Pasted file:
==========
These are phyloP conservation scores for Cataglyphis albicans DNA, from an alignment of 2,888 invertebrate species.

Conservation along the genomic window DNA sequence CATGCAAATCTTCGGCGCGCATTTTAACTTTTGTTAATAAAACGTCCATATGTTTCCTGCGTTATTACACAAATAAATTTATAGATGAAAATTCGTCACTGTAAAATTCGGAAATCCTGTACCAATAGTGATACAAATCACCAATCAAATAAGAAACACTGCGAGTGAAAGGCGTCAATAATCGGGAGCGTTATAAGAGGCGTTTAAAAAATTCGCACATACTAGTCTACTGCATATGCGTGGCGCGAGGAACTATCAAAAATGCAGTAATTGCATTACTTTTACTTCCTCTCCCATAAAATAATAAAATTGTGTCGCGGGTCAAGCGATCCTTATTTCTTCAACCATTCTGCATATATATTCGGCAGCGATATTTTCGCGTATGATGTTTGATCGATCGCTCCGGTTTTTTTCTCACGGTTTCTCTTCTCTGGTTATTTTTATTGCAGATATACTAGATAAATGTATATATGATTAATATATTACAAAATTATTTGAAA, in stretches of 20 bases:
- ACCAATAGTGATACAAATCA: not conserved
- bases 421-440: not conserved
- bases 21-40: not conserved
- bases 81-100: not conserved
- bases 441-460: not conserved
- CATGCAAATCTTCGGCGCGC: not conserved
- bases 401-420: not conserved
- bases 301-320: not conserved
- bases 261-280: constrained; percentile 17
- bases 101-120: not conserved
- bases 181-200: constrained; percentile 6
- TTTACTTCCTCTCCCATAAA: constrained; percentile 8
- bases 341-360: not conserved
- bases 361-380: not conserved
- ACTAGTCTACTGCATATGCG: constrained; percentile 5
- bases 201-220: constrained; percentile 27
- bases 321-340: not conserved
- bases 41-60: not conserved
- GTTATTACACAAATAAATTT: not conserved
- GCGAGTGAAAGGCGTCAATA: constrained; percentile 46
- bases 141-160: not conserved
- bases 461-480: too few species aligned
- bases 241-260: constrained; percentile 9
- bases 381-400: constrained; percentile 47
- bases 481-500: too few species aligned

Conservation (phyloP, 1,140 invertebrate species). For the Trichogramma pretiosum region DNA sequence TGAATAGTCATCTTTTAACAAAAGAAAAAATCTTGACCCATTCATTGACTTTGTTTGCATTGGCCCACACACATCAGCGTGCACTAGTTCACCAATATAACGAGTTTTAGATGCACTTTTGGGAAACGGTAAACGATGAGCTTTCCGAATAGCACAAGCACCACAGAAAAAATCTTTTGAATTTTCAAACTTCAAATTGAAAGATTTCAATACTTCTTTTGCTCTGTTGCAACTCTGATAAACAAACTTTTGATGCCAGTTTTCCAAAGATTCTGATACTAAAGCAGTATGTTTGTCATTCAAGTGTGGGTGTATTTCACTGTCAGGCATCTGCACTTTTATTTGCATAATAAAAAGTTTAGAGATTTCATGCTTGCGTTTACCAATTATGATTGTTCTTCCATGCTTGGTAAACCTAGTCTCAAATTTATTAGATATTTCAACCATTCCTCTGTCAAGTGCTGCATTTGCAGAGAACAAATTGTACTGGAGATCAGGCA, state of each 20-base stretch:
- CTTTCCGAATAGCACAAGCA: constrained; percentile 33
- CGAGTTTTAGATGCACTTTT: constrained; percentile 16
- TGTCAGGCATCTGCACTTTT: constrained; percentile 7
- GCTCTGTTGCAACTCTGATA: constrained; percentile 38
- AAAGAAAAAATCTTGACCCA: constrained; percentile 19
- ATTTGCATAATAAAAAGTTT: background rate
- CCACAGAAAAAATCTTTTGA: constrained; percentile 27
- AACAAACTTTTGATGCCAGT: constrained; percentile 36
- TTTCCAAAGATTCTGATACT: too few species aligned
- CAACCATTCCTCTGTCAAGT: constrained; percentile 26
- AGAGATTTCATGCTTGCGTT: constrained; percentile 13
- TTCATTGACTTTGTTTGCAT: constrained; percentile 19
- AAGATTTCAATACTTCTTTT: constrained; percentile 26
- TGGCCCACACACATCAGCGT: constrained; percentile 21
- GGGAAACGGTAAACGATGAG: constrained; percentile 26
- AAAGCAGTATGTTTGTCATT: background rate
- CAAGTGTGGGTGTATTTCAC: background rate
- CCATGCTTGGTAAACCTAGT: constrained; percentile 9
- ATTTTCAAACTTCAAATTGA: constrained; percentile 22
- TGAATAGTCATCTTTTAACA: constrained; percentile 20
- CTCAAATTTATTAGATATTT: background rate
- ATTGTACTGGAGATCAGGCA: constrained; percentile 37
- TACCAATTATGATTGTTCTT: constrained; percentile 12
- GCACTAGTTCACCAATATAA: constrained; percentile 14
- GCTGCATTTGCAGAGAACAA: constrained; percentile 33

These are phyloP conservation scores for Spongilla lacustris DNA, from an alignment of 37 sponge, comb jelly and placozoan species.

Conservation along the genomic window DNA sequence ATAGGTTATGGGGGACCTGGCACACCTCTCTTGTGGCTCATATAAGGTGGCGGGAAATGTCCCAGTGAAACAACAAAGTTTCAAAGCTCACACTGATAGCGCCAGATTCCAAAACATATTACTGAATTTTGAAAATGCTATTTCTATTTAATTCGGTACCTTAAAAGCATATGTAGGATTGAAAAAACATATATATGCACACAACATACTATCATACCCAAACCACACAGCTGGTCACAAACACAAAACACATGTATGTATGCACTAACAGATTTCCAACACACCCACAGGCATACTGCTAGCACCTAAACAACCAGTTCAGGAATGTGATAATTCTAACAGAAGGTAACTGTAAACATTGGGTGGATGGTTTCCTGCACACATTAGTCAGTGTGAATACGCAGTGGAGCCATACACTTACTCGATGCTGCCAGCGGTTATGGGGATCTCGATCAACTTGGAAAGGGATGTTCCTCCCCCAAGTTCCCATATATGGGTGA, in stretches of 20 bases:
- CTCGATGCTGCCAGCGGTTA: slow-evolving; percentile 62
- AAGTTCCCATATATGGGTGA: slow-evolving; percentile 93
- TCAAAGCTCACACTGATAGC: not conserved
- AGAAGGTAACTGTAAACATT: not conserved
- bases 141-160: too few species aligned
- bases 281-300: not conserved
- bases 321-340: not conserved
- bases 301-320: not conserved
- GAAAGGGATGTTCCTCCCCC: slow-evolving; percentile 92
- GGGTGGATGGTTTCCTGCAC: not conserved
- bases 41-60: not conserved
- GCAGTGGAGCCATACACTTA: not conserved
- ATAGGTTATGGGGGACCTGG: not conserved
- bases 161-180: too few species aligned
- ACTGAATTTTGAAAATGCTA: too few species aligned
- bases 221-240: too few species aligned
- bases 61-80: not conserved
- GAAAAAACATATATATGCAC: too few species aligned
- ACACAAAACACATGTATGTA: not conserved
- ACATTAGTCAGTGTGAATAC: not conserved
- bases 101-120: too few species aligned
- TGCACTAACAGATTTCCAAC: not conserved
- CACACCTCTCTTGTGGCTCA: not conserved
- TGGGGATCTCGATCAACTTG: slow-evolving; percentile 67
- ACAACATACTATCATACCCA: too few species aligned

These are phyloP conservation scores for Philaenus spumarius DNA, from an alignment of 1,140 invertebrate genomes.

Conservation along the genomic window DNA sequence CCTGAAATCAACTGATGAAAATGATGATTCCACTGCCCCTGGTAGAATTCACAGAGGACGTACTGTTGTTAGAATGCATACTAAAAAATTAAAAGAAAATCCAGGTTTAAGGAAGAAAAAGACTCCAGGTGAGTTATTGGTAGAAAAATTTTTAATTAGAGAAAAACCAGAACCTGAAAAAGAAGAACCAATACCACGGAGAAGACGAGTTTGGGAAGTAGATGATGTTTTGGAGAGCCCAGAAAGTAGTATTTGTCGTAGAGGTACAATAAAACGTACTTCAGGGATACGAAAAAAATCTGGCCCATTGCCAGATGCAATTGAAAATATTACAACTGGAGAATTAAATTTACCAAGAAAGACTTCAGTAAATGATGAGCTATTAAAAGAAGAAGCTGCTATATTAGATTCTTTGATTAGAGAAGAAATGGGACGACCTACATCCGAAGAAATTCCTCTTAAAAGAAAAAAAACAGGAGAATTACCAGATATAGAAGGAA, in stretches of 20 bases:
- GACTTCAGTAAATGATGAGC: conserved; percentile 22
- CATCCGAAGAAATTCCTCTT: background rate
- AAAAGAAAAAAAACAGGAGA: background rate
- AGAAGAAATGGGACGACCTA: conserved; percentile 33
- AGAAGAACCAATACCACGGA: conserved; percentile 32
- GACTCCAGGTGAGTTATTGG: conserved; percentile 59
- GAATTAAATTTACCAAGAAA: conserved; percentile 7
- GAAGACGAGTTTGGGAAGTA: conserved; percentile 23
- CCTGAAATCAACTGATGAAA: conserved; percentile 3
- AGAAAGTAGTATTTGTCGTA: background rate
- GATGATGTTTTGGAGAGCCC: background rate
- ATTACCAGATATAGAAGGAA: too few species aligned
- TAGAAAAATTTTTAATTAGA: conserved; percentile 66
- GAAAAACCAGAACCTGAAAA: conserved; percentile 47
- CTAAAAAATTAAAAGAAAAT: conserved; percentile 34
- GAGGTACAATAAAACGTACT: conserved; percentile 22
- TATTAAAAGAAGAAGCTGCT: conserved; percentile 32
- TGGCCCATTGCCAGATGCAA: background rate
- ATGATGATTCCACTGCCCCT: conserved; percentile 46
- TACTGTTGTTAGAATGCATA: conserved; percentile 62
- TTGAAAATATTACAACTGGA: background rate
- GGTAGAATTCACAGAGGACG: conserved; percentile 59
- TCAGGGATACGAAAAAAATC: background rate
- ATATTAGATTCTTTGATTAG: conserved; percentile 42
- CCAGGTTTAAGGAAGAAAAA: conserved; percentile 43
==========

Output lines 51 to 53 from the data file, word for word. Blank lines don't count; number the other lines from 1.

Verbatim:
- TACCAATTATGATTGTTCTT: constrained; percentile 12
- GCACTAGTTCACCAATATAA: constrained; percentile 14
- GCTGCATTTGCAGAGAACAA: constrained; percentile 33